(we both laugh)
I am what I am and I can't stand all that Rock Star sh*t.
Glenn: Yeah, there's no need for it.
Steevi: No. Absolutely, not when when you've got another band with you. I thought it was all about sticking together. There's plenty of other people out there that wanna kick you down and all the rest of it. But apart from a few things aside, it was good fun. Nottingham was the best of the whole tour - for me. It was just great going back there and I just couldn't imagine all those people there as well.
Glenn: Have you got anymore musical stuff in the pipeline?
Steevi: I'm working on things with Jools - my guitar player, yeah. But we don't know what's going on at the moment - it's all up in the air. Ace wants to do some stuff with us as well.
Glenn: That's good.
Steevi: So if anything materialises out of it then and we get some kind of money or whatever, then yeah, we'd like to go in the studio again.
Glenn: Nice. Wasn't there talk of another tour happening soon?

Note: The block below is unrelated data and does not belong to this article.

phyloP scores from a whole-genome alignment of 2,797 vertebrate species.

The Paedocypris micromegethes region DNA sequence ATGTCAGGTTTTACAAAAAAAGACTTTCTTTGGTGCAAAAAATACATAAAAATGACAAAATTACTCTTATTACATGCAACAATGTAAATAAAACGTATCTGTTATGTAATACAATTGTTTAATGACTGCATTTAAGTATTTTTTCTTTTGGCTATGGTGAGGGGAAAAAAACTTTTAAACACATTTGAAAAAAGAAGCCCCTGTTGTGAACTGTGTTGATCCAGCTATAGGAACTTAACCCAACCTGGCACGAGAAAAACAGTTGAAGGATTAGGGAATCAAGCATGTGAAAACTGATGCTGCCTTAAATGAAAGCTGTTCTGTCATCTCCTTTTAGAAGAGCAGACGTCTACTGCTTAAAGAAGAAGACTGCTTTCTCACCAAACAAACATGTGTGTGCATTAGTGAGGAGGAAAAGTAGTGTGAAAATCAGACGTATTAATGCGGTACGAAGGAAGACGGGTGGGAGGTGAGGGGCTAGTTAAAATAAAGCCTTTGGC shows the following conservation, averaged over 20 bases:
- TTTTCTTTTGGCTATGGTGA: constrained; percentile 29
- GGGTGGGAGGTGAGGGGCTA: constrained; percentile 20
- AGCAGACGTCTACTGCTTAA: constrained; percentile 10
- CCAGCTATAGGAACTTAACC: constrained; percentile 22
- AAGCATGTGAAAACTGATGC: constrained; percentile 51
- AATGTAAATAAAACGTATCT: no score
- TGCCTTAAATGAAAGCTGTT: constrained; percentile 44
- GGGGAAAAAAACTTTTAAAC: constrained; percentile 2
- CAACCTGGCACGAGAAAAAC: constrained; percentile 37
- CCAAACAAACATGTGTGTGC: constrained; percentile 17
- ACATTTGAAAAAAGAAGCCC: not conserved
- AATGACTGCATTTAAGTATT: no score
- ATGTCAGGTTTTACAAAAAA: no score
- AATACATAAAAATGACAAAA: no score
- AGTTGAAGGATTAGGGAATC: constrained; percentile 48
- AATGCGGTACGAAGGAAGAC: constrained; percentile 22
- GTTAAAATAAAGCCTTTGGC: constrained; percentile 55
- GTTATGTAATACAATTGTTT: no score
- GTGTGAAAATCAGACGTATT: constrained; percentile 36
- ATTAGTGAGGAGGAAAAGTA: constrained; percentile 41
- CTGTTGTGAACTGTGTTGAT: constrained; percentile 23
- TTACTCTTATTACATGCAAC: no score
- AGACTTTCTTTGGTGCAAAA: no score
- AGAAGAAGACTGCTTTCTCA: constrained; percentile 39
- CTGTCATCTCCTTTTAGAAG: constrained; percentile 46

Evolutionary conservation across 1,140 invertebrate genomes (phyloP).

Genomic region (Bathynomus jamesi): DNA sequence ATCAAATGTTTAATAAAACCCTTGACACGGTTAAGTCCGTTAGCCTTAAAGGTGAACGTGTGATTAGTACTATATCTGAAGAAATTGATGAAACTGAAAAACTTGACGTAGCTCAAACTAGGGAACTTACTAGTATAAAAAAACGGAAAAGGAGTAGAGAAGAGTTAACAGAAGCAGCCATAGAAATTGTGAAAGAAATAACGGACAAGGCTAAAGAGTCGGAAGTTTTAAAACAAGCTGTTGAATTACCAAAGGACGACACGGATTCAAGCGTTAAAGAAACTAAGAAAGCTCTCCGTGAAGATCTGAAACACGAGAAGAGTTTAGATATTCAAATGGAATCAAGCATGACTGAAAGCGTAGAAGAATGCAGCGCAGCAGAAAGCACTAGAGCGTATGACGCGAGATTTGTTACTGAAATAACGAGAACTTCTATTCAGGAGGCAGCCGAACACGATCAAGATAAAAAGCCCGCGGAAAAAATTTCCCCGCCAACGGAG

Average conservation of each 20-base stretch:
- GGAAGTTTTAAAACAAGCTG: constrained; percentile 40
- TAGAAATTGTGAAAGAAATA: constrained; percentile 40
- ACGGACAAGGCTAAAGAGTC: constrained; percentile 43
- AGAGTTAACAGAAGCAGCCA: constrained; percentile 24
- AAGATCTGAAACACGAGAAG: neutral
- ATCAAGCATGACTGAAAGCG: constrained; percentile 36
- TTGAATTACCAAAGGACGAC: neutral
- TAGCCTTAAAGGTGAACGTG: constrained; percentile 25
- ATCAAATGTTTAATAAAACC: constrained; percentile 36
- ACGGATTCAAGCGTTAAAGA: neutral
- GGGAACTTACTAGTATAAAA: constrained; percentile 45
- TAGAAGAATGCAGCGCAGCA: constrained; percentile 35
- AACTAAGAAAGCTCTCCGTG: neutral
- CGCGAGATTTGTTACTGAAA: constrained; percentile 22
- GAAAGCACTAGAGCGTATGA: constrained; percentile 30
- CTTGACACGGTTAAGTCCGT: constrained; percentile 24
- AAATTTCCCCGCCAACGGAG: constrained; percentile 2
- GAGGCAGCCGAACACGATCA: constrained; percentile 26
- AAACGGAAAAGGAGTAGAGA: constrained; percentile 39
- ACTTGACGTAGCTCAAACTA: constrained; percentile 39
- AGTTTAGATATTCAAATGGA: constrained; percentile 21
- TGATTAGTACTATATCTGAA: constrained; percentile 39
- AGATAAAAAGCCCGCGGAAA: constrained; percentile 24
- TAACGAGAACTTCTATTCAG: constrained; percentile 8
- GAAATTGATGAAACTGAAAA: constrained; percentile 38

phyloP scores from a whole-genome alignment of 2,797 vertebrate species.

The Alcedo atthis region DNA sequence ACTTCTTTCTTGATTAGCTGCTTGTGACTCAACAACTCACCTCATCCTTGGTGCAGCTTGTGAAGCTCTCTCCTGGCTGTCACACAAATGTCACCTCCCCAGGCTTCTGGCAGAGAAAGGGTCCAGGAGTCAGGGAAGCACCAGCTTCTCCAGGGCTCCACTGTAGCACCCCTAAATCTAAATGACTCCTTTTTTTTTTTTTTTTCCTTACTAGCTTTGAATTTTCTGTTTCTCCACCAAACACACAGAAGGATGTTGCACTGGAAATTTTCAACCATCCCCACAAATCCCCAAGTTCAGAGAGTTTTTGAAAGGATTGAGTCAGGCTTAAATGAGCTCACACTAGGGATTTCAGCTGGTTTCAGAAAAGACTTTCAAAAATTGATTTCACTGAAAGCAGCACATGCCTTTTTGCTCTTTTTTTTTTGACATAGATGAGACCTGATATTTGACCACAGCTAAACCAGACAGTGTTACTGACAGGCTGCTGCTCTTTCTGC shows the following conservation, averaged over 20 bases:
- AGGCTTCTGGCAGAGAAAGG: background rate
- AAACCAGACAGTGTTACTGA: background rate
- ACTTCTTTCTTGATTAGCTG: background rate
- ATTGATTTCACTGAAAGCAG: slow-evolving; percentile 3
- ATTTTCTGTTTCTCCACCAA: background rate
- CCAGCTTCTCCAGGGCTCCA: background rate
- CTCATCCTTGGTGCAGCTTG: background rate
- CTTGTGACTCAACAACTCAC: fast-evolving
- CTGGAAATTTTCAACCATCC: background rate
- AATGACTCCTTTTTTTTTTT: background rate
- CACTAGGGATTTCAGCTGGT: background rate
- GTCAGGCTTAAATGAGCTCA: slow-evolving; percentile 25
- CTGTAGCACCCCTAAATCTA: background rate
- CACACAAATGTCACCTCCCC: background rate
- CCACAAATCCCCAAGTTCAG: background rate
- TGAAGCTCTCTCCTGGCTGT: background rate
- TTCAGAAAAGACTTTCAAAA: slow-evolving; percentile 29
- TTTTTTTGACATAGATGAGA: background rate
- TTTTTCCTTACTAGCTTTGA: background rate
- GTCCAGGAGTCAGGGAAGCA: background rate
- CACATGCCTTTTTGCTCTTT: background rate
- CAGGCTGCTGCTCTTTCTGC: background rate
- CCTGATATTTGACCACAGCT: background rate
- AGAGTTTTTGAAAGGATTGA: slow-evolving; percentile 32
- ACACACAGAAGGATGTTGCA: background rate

Steevi: What with Tuff? Well all that I knew about that was that I received an e-mail, that know I know was from you about doing an interview at Rock City (Nottingham), thinkin' that I didn't know what you were on about. Then I got a phone call from this guy who used to, well kind of semi-managed us and wanted to manage us and didn't and all the rest of it and he phoned me up. We kinda blew him out in the end and when he told me about it, I didn't know nothing about it and he said, 'Come on! course you do' and I think he thought I was lying. So I really, really didn't know anything about it. Even Jools, my guitar player was sending e-mails to people saying, 'Who's in his band? What's he doing?', and I'm thinking, 'I don't even know what they are talking about.' Apparently what had happened was Stevie - cause I used to live with the guy who was the singer from Tuff - I used to room with him when I was in LA. He'd put something on his website apparently and that was unbeknownst to me. When I finally got hold of his Promoter, because he (Stevie) desperately wanted us on that tour and not being arrogant or anything - we'd have drawn a lot more people than that Shameless band anyway and I know they got that Pretty Boy Floyd guy (Steve Summers) but it would have been a good gig with the three bands.